Shaking Hands

You Can Beat Your Customer, But You Can’t Beat Karma


Would you ever tell your interested prospect, “I don’t think our solution is a good fit for your organization”?

Would you ever dare to refer a customer to your competitor’s offering?

Would you ever admit a mistake or expose a weakness to a customer—even if you knew they would never discover it on their own?

If you answered no to any (or all) of the questions above, I hope you keep reading. I maintain that not only should you be willing to do these things—you must do them if you want to enjoy a prosperous, fulfilling career in sales.

Most of my adult life has been spent in the profession of sales. I’m fortunate to have been taught and mentored well. I’ve been through an alphabet soup of sales training: DPS, PSS, TAS, GRS, etc. All slightly different, but all very similar in approach and intent: sales should be a journey of discovery the buyer and seller take together concluding in a mutually agreed upon transaction that benefits both parties. It is honest and real. Sales people who subscribe to this understanding exemplify why I believe sales is a noble profession. They care deeply about others, which is why they have an extensive network of meaningful relationships. They cherish their personal brand and would never do anything to tarnish it. They are consistent winners.

Conversely, sales should NOT be about deceiving someone into buying something they neither need nor want, simply for personal gain of the seller. Don’t’ get me wrong, there are plenty of sales people out there who don’t understand this. I’ve seen them in action. They are the ones who give “sales” a bad name. They are also the ones who don’t last long. Their wins are short-lived. Their relationships are superficial. They bounce from company to company trying to stay one step ahead of confronting the brutal reality that they have no business in sales.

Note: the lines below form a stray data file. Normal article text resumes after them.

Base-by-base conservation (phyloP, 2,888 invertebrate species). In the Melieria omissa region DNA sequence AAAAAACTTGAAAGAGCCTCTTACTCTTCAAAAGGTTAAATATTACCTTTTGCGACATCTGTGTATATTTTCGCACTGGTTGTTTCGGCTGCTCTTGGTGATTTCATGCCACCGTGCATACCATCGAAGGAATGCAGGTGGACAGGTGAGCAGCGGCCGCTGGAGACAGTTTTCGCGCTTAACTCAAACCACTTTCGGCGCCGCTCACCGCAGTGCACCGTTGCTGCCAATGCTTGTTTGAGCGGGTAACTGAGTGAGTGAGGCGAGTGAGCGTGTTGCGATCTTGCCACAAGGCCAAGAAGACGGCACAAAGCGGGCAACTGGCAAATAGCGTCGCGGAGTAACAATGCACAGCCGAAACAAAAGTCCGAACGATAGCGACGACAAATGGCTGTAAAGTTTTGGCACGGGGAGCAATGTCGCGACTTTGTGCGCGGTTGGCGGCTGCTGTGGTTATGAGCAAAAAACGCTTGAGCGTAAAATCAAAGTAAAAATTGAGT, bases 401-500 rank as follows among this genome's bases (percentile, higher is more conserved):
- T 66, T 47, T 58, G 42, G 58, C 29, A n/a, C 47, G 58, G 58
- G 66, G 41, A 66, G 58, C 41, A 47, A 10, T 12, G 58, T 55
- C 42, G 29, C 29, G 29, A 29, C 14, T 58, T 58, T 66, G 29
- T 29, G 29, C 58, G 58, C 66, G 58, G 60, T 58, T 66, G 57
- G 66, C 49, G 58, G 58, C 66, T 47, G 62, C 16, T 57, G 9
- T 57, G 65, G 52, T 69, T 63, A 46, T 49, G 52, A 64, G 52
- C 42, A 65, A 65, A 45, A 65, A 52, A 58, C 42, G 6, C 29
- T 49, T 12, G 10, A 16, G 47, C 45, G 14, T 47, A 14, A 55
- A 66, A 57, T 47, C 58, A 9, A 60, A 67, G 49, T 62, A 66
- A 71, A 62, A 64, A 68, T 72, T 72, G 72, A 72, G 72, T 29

What does this have to do with Karma?

Karma - Karma Takes Too Long Karma is the ancient Hindu belief that one’s intent and actions influence the future of that individual.  One’s good intent and good deeds lead to future happiness; one’s bad intent and bad deeds lead to future suffering. Almost all philosophies and religions across the ages have some version of Karma central to their belief system. For me, Karma isn’t a matter of faith or belief—I know for a fact it is real. I’ve seen it!

Karma - Get Real SellingThroughout their book, Get-Real Selling, authors Keith Hawk and Michael Boland repeat the mantra, which is at the foundation of their approach to solution selling, “My success can only follow the success of my customer.” As they explain in the chapter on closing, “If we take this approach…then the skill of closing the deal becomes very simple. We reject the belief that we should trick our customer into buying by using some form of ruthlessly effective close.” Yet that is what so many sales people are taught. Gimmicks. Tactics. Catchy phrases. These things are conniving and manipulative. They are disingenuous and selfish. Contrast that with the Hawk-Boland way, which is genuine and selfless.

It’s Karma. If I focus my efforts on helping my customers achieve success, then I will be rewarded with riches (commissions), referrals, testimonials, and esteem. However, if I focus my efforts on lining my own pockets at the expense of my customers’ best interests, then whatever I profit in the short-term will ultimately be supplanted by the curse of discontent, discredit, and diminishing paychecks. Sure, you might be able to beat your customers and trick them into making a bad purchase, but you’ll never beat Karma!

Header image by Flazingo Photos on Flickr, CC BY-SA 2.0


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